Lots of good discussion here; which I appreciate.
The Online Photographer article makes a good point, in the sense that (my words) pushing film is a compromise unless you are specifically seeking the "look" of pushed film. But my little Canonet GIII gives me a f1.7 lens in a compact package. I don't have that size/speed combination in any other package - analog or digital. I might have been better off with Delta 3200 or Neopan 1600 but sometimes you just have to use what you have.
And I agree that testing to see what works best given my technique and my preferences. But I value the collective knowledge on this forum and prefer to use that as a headstart on testing - too many options in terms of developers. I've found that while you get very varying opinions, as the discussion continues you tend to see some convergence. But if I'm limited to HC-110, it absolutely makes sense to run a test first.
I generally agree with the article too but it's too strongly worded for my tastes. Can't get 5000 out of any film? Depends what you mean. You certainly won't get a "true" 5000 as in Zone 1 at .1 over film base plus fog, but you can get very workable results with TMZ at 6400, at least. Digital is better - maybe. You will get less noise/grain at a far higher effective speed from a decent DSLR, but the lenses tend to be slower, and the cameras bigger and heavier than many 35mm options (like the Canonet mentioned above) and the look is different. For some stuff, I just like the look of pushed film, even rather severely pushed film.
Like many others I pushed like mad back in the day because it was the only way to get many shots, and I also had the common new photographer's aversion to flash, even when flash made sense and would work. Now, well, I don't even have a DSLR, so either I'm part of the 2% the article dismisses or, more likely, they over estimate the percentage of film photographers who do, though I may get one.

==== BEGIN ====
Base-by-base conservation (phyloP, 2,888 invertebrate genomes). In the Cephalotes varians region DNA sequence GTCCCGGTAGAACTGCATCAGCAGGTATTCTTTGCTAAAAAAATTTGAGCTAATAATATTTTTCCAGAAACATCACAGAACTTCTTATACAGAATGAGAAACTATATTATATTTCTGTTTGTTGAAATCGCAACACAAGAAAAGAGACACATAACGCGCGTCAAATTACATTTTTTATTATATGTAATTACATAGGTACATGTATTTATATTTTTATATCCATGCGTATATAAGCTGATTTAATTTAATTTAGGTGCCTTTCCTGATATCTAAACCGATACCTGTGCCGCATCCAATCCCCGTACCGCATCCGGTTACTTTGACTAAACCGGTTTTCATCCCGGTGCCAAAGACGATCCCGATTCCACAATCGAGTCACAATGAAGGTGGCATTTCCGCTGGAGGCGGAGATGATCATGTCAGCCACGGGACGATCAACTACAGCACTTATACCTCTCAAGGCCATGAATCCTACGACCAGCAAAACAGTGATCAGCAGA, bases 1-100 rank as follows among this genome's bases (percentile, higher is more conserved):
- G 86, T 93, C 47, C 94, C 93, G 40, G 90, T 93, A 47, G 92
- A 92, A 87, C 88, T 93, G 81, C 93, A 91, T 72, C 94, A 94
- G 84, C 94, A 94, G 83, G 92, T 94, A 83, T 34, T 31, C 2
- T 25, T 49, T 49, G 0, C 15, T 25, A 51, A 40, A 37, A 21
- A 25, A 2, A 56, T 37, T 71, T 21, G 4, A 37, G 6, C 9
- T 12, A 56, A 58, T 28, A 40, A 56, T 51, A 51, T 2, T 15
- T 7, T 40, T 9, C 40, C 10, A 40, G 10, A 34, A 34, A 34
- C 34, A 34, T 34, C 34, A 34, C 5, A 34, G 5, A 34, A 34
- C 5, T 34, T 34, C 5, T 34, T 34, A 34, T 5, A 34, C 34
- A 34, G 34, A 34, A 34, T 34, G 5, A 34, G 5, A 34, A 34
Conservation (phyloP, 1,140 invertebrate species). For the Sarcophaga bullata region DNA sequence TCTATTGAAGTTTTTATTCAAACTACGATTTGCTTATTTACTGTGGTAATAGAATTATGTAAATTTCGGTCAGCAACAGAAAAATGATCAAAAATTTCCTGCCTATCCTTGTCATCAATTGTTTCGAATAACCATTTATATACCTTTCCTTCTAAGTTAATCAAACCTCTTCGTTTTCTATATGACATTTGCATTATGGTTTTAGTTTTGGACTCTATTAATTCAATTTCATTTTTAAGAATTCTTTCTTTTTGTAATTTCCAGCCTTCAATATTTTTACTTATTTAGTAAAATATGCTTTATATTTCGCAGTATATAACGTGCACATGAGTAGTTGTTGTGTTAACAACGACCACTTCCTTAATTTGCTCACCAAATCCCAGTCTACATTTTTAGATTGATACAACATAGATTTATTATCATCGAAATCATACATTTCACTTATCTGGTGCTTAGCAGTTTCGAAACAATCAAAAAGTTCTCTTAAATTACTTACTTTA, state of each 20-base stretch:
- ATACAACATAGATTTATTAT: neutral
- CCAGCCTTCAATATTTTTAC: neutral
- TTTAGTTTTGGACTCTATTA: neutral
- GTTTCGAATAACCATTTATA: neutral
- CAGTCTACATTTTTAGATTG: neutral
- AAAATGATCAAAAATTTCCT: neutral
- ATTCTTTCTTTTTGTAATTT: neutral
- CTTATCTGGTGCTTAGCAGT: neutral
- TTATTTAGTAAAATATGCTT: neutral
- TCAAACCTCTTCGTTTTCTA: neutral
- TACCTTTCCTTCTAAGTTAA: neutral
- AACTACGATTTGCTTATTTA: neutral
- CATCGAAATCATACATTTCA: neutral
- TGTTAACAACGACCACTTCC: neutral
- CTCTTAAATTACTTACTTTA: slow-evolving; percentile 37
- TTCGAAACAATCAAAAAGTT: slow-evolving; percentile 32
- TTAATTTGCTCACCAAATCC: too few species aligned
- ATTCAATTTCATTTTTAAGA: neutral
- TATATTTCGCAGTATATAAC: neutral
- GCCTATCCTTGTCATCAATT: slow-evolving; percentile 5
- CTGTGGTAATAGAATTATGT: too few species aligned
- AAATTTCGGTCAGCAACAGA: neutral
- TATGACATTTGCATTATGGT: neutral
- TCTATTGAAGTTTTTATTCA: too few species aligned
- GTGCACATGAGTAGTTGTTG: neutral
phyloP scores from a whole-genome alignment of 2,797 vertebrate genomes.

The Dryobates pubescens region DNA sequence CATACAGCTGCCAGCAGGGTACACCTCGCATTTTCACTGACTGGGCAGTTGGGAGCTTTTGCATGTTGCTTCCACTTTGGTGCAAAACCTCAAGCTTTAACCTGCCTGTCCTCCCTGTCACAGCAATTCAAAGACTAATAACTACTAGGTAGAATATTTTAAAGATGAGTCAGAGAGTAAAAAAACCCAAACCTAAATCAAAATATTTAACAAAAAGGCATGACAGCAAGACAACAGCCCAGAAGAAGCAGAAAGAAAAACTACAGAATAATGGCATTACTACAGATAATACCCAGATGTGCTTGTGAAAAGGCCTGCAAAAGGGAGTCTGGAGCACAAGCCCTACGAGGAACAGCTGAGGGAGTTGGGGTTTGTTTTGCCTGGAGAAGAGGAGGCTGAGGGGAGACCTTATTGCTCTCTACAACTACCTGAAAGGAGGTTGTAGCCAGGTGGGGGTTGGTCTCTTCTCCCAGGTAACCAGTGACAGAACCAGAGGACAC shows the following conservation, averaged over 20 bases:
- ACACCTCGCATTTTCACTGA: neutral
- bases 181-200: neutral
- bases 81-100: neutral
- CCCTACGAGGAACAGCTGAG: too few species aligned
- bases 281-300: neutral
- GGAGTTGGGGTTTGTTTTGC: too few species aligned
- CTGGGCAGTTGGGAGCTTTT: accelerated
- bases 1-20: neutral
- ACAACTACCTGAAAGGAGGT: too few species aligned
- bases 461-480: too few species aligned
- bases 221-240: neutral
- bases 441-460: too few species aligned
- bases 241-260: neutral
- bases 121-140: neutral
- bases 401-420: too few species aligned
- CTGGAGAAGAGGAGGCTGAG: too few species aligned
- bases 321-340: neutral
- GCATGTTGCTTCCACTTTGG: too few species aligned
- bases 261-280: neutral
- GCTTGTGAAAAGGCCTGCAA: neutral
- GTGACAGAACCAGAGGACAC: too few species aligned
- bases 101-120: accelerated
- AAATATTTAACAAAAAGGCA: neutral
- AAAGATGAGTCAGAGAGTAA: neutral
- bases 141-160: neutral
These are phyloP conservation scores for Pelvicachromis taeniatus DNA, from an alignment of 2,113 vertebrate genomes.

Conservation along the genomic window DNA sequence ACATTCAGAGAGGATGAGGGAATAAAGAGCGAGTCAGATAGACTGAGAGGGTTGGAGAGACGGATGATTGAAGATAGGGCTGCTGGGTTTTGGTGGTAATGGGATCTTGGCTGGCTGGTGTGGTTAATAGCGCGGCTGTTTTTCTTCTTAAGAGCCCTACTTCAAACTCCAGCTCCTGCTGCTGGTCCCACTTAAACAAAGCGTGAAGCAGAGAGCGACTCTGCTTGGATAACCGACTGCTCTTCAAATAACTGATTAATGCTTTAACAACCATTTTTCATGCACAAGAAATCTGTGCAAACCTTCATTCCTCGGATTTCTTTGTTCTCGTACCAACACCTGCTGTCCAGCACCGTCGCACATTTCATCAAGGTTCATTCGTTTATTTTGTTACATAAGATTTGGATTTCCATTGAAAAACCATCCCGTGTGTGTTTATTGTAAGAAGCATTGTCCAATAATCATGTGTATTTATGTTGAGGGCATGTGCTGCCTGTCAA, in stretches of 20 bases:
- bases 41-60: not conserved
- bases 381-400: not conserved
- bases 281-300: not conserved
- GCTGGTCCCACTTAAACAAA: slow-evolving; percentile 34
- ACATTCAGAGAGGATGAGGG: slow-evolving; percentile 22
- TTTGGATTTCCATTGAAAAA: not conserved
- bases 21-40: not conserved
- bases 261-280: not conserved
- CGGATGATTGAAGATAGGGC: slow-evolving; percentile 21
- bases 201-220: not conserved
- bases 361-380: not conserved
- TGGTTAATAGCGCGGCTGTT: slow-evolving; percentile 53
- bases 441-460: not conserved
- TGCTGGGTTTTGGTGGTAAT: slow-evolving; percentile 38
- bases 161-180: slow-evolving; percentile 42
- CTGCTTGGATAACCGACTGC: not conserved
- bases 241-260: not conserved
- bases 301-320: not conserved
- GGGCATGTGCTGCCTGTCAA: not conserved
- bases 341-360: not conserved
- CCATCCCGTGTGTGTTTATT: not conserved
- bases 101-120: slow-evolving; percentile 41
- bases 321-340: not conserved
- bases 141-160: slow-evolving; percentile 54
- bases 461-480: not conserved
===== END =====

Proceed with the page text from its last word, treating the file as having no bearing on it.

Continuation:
I recently - well, a few months ago, but just got around to developing the film - shot a night street arts festival in Atlanta, on 35mm. It would have been a great place for TMZ or Delta 3200 but I was out of the former and don't stock the latter in 35mm and my (one, fixed) medium format lens is slower than my 35mm and the camera not as easy to use quickly or in low light. So I shot it on Tri-X at 1250 and developed in Diafine. I have some negatives I think are going to make good prints for the subject matter, and some others that are ok exposure wise but ruined by motion blur of shooting handheld at wildly optimistic shutter speeds like 1/8th. I can get maybe one shot in three or four acceptably sharp for 5x7 prints doing that, so given the choice of trying or not, sometimes I try.
If I had a DSLR I could have used it, but I think I'd rather have just had some TMZ. I'd have shot it at 6400 and, with my not-particularly-fast 50mm f/1.7 lens that would have been fast enough. The film camera somehow "fit" the venue better (and stood out from the hoards shooting digital! - though I did stop and chat with a guy shooting with a Mamiya TLR) but, more importantly, I think the black inky shadows and increased grain would have also actually looked better for those shots.